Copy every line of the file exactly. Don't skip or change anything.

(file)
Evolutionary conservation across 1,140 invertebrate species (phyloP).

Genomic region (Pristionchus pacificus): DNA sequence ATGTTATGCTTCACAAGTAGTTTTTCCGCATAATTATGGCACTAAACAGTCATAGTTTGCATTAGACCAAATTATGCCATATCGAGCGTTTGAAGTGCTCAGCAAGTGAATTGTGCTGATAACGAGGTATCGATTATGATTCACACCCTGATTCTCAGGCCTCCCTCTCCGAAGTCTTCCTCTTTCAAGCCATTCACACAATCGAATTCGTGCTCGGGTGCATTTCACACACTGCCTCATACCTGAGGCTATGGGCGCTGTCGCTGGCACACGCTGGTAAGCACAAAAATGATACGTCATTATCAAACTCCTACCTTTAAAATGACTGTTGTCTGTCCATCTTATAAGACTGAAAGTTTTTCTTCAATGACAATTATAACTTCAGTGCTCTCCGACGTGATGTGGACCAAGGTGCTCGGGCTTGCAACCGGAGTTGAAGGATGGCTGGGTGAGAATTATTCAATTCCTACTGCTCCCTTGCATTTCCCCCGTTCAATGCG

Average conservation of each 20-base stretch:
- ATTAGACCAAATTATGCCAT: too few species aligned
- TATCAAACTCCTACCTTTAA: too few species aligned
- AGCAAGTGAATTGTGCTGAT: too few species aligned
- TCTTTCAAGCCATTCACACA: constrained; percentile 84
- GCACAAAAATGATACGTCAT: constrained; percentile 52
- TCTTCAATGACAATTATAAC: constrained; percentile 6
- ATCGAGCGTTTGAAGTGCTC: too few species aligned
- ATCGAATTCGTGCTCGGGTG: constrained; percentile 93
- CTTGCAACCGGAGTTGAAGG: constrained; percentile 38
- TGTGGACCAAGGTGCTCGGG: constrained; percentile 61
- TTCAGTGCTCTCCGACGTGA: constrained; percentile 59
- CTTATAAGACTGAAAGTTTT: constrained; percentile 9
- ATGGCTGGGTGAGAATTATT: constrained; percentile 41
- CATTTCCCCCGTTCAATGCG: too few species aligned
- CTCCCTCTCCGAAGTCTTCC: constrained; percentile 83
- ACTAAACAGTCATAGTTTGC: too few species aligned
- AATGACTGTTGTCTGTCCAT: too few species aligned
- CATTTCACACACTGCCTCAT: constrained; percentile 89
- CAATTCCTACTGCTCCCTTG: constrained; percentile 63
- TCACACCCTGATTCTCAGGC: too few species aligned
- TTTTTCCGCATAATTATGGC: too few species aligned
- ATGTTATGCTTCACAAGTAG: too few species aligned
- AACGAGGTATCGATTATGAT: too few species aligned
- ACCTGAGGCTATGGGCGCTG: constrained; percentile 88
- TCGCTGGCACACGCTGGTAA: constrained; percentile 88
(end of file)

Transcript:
Evolutionary conservation across 1,140 invertebrate species (phyloP).

Genomic region (Pristionchus pacificus): DNA sequence ATGTTATGCTTCACAAGTAGTTTTTCCGCATAATTATGGCACTAAACAGTCATAGTTTGCATTAGACCAAATTATGCCATATCGAGCGTTTGAAGTGCTCAGCAAGTGAATTGTGCTGATAACGAGGTATCGATTATGATTCACACCCTGATTCTCAGGCCTCCCTCTCCGAAGTCTTCCTCTTTCAAGCCATTCACACAATCGAATTCGTGCTCGGGTGCATTTCACACACTGCCTCATACCTGAGGCTATGGGCGCTGTCGCTGGCACACGCTGGTAAGCACAAAAATGATACGTCATTATCAAACTCCTACCTTTAAAATGACTGTTGTCTGTCCATCTTATAAGACTGAAAGTTTTTCTTCAATGACAATTATAACTTCAGTGCTCTCCGACGTGATGTGGACCAAGGTGCTCGGGCTTGCAACCGGAGTTGAAGGATGGCTGGGTGAGAATTATTCAATTCCTACTGCTCCCTTGCATTTCCCCCGTTCAATGCG

Average conservation of each 20-base stretch:
- ATTAGACCAAATTATGCCAT: too few species aligned
- TATCAAACTCCTACCTTTAA: too few species aligned
- AGCAAGTGAATTGTGCTGAT: too few species aligned
- TCTTTCAAGCCATTCACACA: constrained; percentile 84
- GCACAAAAATGATACGTCAT: constrained; percentile 52
- TCTTCAATGACAATTATAAC: constrained; percentile 6
- ATCGAGCGTTTGAAGTGCTC: too few species aligned
- ATCGAATTCGTGCTCGGGTG: constrained; percentile 93
- CTTGCAACCGGAGTTGAAGG: constrained; percentile 38
- TGTGGACCAAGGTGCTCGGG: constrained; percentile 61
- TTCAGTGCTCTCCGACGTGA: constrained; percentile 59
- CTTATAAGACTGAAAGTTTT: constrained; percentile 9
- ATGGCTGGGTGAGAATTATT: constrained; percentile 41
- CATTTCCCCCGTTCAATGCG: too few species aligned
- CTCCCTCTCCGAAGTCTTCC: constrained; percentile 83
- ACTAAACAGTCATAGTTTGC: too few species aligned
- AATGACTGTTGTCTGTCCAT: too few species aligned
- CATTTCACACACTGCCTCAT: constrained; percentile 89
- CAATTCCTACTGCTCCCTTG: constrained; percentile 63
- TCACACCCTGATTCTCAGGC: too few species aligned
- TTTTTCCGCATAATTATGGC: too few species aligned
- ATGTTATGCTTCACAAGTAG: too few species aligned
- AACGAGGTATCGATTATGAT: too few species aligned
- ACCTGAGGCTATGGGCGCTG: constrained; percentile 88
- TCGCTGGCACACGCTGGTAA: constrained; percentile 88